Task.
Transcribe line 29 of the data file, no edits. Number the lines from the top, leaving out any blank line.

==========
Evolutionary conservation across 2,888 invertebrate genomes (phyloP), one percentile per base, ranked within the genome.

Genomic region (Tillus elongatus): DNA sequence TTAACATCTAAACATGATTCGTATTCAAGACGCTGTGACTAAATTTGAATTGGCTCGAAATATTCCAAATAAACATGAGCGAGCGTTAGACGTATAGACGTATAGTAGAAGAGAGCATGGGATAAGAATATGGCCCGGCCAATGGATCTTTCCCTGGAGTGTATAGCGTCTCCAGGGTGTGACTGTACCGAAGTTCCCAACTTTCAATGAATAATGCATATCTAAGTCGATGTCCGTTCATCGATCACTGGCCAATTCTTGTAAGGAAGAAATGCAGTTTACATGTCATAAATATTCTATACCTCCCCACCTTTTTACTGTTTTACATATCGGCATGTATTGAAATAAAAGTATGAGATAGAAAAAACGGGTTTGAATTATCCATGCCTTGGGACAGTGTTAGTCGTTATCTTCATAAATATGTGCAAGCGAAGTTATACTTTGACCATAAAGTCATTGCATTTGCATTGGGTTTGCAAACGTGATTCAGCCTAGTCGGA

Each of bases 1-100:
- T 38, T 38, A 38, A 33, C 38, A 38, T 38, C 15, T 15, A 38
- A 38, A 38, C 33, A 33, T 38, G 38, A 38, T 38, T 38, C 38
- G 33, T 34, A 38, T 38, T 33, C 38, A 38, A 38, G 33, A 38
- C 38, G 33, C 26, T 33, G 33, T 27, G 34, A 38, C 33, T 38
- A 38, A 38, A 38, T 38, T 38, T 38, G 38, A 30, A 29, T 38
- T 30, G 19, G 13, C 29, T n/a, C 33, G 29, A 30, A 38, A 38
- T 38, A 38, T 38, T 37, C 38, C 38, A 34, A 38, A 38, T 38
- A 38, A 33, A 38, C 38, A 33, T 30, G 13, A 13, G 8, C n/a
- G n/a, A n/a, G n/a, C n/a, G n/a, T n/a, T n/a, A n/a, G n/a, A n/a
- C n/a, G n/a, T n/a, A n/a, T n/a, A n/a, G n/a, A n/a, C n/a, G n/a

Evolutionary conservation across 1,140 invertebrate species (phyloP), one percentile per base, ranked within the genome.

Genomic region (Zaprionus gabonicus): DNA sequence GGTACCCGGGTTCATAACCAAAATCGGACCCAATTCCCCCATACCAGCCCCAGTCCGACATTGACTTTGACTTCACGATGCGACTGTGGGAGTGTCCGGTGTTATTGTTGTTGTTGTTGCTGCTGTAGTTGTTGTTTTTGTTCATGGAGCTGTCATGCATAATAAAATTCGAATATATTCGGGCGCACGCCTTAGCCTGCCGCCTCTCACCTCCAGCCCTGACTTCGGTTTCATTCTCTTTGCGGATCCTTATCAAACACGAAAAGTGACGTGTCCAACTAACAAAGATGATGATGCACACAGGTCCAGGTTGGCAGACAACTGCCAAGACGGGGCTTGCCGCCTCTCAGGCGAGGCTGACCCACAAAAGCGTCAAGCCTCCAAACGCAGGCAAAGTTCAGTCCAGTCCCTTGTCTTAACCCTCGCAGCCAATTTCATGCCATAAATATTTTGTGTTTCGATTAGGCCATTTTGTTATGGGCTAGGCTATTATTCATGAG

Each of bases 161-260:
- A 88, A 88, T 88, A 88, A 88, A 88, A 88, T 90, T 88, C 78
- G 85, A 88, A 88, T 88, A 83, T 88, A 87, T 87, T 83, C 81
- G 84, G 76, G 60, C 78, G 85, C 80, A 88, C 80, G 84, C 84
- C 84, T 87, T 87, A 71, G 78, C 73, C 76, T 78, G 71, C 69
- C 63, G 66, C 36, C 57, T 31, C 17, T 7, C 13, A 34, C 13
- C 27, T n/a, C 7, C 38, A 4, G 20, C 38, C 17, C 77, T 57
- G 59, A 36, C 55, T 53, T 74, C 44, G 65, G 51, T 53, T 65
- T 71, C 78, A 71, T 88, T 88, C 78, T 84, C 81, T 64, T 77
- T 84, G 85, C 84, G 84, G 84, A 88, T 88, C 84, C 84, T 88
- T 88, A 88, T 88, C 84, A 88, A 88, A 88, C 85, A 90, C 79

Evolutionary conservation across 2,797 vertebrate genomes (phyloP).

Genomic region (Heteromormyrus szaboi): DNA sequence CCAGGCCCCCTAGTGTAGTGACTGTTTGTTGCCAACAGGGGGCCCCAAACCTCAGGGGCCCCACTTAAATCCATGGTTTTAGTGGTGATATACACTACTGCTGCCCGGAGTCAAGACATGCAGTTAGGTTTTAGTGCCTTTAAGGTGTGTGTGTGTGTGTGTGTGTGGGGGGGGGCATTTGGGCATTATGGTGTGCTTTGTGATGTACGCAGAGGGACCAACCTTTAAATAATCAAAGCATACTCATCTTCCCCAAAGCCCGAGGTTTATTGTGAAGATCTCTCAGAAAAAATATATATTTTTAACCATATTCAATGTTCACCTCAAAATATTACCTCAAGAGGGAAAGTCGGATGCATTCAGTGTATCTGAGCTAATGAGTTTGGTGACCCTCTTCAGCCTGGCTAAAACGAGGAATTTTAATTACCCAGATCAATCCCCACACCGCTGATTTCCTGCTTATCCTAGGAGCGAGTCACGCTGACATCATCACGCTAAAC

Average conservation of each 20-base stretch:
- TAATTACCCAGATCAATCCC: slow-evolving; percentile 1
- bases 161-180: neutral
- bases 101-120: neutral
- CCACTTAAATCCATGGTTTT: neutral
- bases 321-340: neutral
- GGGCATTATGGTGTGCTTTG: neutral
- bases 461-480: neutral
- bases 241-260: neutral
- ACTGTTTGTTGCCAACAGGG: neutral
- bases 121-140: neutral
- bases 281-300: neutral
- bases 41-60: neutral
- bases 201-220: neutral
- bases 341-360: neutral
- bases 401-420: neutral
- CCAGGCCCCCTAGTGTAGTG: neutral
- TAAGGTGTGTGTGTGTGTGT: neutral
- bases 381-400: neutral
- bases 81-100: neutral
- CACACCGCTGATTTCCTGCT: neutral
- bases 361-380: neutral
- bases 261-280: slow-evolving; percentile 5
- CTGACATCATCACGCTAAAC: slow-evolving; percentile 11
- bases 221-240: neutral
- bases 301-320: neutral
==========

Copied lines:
Average conservation of each 20-base stretch: